Saturday September 27, 2008 was a beautiful sunny southern California day. But a pall of sadness came over the nation with news of the passing of actor Paul Newman. Practically every news media outlet throughout the United States reflected on what a great and wonderful actor Mr. Newman was and praised him for a lifetime of humanitarian work.

But as the sun set on the western horizon I received news of an
other hero of "The Greatest Generation" who quietly passed away today. This man was Hal Scharf, and his lifetime of achievement and selfless service will not receive any media attention save a small notice in the local newspaper obituary.

But those of us who knew Hal Scharf and knew his background, achievements and service know that a giant of a man has passed into history today. Hal was a WWII veteran and he was my friend.

I first met Hal Scharf in 2005 when I joined Chapter 785 of the Vietnam Veterans of America. One of our members, Greg Young, introduced Hal to us during one of our monthly meetings. I learned that Hal served with the Essex Scottish Regiment, which was part of the 2nd Canadian Infantry Division. In August 1942 the Essex Scottish Regiment were decimated at the Dieppe Raid.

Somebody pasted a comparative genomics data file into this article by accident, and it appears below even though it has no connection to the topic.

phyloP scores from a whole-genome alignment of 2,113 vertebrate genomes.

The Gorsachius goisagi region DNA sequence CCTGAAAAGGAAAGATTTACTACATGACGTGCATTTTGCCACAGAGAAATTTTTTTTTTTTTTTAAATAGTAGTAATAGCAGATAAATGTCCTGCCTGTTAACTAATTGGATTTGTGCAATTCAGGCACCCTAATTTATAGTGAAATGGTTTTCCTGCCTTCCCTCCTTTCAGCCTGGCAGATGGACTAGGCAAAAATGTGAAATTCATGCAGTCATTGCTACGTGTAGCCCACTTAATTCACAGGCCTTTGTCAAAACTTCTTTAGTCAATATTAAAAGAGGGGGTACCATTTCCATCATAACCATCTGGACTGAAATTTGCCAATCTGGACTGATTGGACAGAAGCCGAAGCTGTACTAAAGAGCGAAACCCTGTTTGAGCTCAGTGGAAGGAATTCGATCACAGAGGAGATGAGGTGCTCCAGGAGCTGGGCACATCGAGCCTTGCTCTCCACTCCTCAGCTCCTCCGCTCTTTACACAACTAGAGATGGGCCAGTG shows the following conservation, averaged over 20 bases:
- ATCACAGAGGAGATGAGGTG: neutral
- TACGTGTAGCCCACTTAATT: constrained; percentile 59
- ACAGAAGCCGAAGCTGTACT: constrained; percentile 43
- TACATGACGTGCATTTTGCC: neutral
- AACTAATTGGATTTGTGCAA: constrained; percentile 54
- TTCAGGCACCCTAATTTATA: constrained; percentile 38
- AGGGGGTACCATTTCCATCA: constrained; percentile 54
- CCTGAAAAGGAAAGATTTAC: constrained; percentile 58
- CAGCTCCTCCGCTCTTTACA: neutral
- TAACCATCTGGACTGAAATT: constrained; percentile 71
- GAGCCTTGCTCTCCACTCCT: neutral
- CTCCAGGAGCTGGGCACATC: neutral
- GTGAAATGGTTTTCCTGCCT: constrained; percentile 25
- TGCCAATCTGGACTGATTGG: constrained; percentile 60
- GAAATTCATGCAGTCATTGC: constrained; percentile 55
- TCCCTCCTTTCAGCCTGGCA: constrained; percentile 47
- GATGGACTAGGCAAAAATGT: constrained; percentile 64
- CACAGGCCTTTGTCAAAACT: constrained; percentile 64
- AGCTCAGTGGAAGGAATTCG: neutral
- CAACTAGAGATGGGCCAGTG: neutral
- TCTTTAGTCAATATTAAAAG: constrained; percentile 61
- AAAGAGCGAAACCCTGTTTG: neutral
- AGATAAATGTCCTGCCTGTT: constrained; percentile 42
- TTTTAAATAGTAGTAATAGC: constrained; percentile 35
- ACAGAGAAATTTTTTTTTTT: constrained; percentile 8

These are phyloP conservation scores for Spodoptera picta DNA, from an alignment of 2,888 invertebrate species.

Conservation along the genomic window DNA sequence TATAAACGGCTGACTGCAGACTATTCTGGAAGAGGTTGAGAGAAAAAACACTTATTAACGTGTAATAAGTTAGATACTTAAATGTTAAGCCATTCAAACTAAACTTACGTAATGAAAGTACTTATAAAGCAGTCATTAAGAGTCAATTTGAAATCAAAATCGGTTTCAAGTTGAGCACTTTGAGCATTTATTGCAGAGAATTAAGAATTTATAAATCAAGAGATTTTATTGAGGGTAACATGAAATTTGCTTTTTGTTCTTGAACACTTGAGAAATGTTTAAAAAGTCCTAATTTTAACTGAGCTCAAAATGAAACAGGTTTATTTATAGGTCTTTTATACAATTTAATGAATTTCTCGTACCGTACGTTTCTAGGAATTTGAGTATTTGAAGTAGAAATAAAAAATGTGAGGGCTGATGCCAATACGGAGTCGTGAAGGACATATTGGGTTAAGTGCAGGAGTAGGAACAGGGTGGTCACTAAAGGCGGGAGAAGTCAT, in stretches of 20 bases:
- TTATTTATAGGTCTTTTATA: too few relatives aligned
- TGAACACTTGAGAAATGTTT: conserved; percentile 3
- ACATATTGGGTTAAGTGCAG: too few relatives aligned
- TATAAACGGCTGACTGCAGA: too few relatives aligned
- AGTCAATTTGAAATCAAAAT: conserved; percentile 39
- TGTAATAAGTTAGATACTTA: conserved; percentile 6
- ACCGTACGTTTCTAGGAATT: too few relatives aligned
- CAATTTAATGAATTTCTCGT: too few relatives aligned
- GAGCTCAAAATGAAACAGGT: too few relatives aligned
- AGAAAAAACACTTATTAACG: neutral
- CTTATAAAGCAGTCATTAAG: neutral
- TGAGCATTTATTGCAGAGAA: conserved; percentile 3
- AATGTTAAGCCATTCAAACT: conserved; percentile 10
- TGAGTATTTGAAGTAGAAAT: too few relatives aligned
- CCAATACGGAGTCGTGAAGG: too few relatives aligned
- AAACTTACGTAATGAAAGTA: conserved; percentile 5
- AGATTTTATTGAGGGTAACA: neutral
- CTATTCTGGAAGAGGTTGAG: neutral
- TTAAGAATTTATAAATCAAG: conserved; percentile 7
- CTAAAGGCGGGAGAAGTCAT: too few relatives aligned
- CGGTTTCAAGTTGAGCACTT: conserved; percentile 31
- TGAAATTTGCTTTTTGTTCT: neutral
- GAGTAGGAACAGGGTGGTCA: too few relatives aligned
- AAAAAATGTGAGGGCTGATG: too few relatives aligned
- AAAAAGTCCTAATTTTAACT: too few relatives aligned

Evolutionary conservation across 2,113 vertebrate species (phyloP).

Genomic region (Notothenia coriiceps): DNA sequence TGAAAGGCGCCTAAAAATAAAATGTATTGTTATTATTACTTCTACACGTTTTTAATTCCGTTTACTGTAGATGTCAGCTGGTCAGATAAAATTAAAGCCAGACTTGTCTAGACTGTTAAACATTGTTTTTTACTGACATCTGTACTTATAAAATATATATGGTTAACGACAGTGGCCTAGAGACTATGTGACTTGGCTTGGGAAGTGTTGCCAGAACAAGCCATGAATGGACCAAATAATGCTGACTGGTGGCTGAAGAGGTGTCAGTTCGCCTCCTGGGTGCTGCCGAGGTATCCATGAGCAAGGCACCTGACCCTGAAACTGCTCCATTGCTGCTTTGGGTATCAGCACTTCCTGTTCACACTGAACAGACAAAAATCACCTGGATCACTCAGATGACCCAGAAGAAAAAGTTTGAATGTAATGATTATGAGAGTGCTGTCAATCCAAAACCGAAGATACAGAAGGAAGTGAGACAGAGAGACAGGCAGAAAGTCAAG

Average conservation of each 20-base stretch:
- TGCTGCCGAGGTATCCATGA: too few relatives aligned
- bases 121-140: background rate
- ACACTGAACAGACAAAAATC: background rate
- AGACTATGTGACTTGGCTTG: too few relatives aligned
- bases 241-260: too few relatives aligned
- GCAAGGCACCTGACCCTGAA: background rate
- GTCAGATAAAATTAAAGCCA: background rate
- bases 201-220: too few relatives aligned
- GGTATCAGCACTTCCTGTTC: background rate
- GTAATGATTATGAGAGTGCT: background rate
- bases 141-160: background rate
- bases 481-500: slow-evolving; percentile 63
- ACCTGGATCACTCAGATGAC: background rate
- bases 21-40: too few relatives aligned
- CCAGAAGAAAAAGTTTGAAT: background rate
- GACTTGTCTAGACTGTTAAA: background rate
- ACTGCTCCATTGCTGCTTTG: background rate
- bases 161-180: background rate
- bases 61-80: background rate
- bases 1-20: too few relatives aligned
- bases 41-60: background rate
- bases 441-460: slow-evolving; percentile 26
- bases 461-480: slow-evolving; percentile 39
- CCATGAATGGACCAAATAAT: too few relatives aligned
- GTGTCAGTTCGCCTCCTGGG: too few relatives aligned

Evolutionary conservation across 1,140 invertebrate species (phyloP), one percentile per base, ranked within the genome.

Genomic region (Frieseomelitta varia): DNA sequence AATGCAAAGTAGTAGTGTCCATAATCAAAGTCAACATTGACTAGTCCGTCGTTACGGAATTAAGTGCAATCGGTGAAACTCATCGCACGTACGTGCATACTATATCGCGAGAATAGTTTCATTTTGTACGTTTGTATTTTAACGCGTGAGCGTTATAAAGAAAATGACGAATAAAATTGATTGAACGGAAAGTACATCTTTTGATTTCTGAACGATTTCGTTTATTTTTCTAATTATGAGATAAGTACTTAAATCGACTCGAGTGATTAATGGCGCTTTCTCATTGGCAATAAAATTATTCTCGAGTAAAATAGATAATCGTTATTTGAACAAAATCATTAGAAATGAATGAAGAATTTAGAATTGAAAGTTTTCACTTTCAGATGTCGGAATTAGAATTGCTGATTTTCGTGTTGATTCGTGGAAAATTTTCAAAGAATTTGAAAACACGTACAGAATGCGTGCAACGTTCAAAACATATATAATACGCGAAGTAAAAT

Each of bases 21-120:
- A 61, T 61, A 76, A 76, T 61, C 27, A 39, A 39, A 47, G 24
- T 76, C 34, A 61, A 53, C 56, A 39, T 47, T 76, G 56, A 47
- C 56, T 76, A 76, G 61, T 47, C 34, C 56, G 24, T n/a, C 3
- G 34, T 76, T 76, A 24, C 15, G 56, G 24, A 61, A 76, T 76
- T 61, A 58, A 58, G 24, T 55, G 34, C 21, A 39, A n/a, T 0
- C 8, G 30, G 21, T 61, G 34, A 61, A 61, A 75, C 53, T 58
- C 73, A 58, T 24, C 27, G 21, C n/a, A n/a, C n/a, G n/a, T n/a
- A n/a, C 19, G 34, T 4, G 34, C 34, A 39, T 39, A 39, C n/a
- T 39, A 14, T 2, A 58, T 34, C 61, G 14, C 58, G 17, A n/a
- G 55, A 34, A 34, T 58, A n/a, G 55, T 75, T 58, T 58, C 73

The Dieppe Raid, also known as The Battle of Dieppe or Operation Jubilee, during the Second World War, was an Allied attack on the German-occupied port of Dieppe, Seine-Inférieure on the Northern coast of
France on 19 August 1942. Over 6,000 infantrymen, predominantly Canadian, were supported by large British naval and Allied air force contingents. The objective was to seize and hold a major port for a short period, both to prove it was possible and to gather intelligence from prisoners and captured materials while assessing the German responses.

No major objectives of the raid were accomplished. 3,623 of the 6,086 men who made it ashore were either killed, wounded, or captured. The Allied air forces failed to lure the Luftwaffe into open battle, and lost 119 planes, while the Royal Navy suffered 555 casualties. The catastrophe at Dieppe later influenced Allied preparations for Operation Torch and Operation Overlord.

Hal Scharf was one of the 3,623 men who made it ashore and was captured by the Germans. Hal spent three years in a German prisoner of war camp. He lived a living hell during those three years that shaped his character in ways that most of us can only imagine. But during my precious time w
ith this man he never displayed any anger or animosity toward the Germans or for that matter toward anyone.

There is a lot more that I can say about Hal Scharf and I will do so in later posts. But I wanted to honor him in this small way by telling of his passing today. All of us who knew and loved him will miss his smile and his friendship and everyone who cherishes freedom should take a moment to salute the life of Hal Scharf. Because today we lost a true hero.

You have taken the point once again, Hal. May God welcome you with peace and happiness. Until we meet again.

Semper Fidelis.